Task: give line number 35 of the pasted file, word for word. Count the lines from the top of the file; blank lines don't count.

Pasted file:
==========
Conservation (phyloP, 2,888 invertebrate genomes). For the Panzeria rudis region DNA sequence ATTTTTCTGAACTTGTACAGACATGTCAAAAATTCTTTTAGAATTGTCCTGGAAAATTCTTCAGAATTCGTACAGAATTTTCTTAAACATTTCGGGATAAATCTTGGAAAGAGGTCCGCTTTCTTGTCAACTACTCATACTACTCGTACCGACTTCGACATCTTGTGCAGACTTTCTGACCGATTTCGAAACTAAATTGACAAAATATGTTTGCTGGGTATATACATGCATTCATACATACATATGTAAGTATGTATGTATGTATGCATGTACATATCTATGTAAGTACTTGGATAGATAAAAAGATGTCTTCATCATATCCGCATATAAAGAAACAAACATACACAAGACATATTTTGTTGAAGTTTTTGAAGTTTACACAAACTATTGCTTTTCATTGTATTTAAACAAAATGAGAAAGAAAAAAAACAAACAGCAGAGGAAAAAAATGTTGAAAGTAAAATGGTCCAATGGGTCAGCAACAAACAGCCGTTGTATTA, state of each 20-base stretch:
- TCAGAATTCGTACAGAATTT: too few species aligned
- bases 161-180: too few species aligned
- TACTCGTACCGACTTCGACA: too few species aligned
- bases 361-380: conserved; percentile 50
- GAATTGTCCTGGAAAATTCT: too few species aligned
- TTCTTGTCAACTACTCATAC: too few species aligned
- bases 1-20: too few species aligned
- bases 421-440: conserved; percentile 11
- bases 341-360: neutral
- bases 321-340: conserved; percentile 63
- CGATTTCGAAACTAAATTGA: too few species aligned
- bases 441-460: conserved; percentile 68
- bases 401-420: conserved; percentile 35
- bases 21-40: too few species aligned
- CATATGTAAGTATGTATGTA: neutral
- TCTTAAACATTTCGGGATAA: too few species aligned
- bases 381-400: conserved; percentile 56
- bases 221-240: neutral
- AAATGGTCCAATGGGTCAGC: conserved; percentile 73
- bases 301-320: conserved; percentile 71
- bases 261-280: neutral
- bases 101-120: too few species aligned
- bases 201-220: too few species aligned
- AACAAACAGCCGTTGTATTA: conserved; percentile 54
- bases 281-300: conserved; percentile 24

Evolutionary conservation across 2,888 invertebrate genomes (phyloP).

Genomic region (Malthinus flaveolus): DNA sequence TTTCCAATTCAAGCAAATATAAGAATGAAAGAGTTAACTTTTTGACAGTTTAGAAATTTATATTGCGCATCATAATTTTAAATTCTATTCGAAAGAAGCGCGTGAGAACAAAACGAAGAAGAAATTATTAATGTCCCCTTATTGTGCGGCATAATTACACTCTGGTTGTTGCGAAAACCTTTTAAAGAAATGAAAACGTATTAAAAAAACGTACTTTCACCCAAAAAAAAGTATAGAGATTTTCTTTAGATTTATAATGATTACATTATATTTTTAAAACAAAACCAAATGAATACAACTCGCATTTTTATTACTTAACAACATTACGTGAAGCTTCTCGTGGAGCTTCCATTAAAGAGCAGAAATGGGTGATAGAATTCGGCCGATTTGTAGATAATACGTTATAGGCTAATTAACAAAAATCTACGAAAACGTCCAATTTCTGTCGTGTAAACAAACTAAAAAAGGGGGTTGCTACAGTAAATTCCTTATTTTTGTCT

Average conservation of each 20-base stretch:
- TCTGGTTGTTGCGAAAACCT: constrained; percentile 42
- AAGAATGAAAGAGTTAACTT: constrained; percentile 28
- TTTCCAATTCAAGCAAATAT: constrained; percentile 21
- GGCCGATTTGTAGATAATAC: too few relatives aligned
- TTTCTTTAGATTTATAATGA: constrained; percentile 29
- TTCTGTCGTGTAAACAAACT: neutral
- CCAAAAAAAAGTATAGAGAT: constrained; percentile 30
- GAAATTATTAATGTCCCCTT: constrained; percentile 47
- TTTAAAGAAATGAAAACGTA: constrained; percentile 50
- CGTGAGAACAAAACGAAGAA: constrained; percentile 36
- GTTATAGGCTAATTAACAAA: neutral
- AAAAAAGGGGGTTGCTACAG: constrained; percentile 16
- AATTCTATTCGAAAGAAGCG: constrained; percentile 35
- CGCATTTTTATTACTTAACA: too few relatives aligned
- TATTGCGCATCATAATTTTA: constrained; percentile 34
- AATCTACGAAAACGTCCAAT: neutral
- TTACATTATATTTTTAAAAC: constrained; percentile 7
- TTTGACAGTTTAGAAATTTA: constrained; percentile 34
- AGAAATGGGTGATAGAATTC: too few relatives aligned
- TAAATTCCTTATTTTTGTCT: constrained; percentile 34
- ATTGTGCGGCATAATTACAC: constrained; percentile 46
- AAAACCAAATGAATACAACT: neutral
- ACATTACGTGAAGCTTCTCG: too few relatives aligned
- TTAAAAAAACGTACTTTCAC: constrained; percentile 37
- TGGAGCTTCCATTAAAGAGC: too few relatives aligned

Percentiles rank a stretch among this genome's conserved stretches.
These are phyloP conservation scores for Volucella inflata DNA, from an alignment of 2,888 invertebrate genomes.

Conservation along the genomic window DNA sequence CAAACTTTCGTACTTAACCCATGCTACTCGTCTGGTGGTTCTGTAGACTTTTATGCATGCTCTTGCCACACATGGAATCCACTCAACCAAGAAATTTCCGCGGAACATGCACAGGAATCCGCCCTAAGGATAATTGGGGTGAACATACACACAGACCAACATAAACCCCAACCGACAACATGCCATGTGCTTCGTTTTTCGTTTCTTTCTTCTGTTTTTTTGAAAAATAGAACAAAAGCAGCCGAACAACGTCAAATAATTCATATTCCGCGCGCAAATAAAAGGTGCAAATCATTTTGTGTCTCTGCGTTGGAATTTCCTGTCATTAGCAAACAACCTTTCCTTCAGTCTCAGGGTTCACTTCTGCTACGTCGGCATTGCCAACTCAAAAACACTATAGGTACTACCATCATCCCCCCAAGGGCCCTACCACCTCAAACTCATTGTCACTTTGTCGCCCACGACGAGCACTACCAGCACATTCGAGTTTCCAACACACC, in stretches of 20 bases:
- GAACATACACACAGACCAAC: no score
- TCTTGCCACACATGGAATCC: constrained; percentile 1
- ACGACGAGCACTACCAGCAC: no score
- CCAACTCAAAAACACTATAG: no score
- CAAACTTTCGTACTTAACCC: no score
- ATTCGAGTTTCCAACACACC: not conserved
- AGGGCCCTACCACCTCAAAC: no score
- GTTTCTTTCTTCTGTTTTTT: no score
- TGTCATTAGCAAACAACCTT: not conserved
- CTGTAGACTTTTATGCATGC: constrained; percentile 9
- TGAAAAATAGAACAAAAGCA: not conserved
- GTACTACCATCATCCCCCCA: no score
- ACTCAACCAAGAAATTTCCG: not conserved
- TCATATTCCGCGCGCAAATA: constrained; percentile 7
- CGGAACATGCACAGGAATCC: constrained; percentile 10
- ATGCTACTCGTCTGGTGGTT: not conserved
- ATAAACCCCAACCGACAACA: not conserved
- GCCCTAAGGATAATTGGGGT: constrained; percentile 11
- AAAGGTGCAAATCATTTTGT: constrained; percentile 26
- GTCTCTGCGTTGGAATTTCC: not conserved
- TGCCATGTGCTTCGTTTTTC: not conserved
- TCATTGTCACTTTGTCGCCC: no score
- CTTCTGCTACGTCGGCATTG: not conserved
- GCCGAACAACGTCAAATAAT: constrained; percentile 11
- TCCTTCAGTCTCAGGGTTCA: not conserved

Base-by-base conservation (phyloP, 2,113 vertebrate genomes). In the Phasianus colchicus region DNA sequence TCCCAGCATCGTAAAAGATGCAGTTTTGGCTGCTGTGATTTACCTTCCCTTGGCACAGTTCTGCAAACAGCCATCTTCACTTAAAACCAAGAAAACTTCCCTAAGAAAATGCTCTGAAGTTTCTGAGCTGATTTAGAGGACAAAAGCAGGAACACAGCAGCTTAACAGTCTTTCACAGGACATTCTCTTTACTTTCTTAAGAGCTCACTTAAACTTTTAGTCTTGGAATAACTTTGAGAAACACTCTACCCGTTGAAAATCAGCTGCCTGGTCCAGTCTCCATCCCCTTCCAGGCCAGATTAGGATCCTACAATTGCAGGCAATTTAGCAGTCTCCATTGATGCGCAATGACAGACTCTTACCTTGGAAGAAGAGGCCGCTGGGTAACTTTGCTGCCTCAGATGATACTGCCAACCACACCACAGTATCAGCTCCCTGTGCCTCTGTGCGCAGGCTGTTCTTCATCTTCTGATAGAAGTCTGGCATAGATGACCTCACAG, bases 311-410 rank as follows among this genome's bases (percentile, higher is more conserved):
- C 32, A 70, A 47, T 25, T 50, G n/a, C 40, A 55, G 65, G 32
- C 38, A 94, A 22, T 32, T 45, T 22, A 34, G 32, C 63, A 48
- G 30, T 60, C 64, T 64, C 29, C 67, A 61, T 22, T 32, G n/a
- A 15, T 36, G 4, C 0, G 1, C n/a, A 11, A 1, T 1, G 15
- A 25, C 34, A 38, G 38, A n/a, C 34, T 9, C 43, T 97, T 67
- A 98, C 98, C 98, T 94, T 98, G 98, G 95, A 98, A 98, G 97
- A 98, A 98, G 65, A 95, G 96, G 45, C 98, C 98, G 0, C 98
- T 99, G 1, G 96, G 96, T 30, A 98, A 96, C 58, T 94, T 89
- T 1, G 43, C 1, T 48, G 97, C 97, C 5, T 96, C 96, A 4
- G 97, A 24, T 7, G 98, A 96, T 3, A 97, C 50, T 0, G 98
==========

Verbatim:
- TTCTGTCGTGTAAACAAACT: neutral